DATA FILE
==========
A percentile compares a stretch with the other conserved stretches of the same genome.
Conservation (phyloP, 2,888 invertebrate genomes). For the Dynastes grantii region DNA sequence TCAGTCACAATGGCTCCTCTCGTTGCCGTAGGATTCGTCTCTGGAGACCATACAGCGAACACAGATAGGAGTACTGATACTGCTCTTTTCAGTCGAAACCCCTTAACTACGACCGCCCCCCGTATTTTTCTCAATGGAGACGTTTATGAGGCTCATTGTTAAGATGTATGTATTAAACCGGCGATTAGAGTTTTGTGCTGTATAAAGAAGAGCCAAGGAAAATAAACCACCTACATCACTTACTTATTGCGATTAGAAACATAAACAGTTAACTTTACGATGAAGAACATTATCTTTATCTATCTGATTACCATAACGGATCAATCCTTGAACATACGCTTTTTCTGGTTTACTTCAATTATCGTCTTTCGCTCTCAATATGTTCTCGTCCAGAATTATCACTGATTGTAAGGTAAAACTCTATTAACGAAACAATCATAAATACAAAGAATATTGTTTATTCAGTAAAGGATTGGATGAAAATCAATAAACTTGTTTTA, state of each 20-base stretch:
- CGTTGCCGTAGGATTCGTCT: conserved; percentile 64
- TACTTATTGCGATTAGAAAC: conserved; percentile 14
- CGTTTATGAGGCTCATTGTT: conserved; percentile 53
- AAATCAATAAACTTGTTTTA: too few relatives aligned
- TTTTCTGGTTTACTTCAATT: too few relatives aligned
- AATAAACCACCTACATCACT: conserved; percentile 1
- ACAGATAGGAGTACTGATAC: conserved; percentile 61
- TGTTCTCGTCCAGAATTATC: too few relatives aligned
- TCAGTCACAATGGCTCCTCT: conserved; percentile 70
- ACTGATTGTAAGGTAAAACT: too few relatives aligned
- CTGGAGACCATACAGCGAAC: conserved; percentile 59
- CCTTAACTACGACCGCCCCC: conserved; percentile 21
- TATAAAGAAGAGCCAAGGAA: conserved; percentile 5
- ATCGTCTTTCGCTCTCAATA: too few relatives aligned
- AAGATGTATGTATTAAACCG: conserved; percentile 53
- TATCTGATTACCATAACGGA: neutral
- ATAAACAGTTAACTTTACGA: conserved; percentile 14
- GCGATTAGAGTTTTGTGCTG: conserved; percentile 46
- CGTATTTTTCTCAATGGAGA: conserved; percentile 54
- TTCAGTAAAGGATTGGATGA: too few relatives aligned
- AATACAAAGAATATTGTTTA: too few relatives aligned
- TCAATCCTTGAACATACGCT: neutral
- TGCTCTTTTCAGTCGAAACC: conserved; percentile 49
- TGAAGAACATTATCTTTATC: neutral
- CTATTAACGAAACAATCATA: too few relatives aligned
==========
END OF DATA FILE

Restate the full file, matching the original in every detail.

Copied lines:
A percentile compares a stretch with the other conserved stretches of the same genome.
Conservation (phyloP, 2,888 invertebrate genomes). For the Dynastes grantii region DNA sequence TCAGTCACAATGGCTCCTCTCGTTGCCGTAGGATTCGTCTCTGGAGACCATACAGCGAACACAGATAGGAGTACTGATACTGCTCTTTTCAGTCGAAACCCCTTAACTACGACCGCCCCCCGTATTTTTCTCAATGGAGACGTTTATGAGGCTCATTGTTAAGATGTATGTATTAAACCGGCGATTAGAGTTTTGTGCTGTATAAAGAAGAGCCAAGGAAAATAAACCACCTACATCACTTACTTATTGCGATTAGAAACATAAACAGTTAACTTTACGATGAAGAACATTATCTTTATCTATCTGATTACCATAACGGATCAATCCTTGAACATACGCTTTTTCTGGTTTACTTCAATTATCGTCTTTCGCTCTCAATATGTTCTCGTCCAGAATTATCACTGATTGTAAGGTAAAACTCTATTAACGAAACAATCATAAATACAAAGAATATTGTTTATTCAGTAAAGGATTGGATGAAAATCAATAAACTTGTTTTA, state of each 20-base stretch:
- CGTTGCCGTAGGATTCGTCT: conserved; percentile 64
- TACTTATTGCGATTAGAAAC: conserved; percentile 14
- CGTTTATGAGGCTCATTGTT: conserved; percentile 53
- AAATCAATAAACTTGTTTTA: too few relatives aligned
- TTTTCTGGTTTACTTCAATT: too few relatives aligned
- AATAAACCACCTACATCACT: conserved; percentile 1
- ACAGATAGGAGTACTGATAC: conserved; percentile 61
- TGTTCTCGTCCAGAATTATC: too few relatives aligned
- TCAGTCACAATGGCTCCTCT: conserved; percentile 70
- ACTGATTGTAAGGTAAAACT: too few relatives aligned
- CTGGAGACCATACAGCGAAC: conserved; percentile 59
- CCTTAACTACGACCGCCCCC: conserved; percentile 21
- TATAAAGAAGAGCCAAGGAA: conserved; percentile 5
- ATCGTCTTTCGCTCTCAATA: too few relatives aligned
- AAGATGTATGTATTAAACCG: conserved; percentile 53
- TATCTGATTACCATAACGGA: neutral
- ATAAACAGTTAACTTTACGA: conserved; percentile 14
- GCGATTAGAGTTTTGTGCTG: conserved; percentile 46
- CGTATTTTTCTCAATGGAGA: conserved; percentile 54
- TTCAGTAAAGGATTGGATGA: too few relatives aligned
- AATACAAAGAATATTGTTTA: too few relatives aligned
- TCAATCCTTGAACATACGCT: neutral
- TGCTCTTTTCAGTCGAAACC: conserved; percentile 49
- TGAAGAACATTATCTTTATC: neutral
- CTATTAACGAAACAATCATA: too few relatives aligned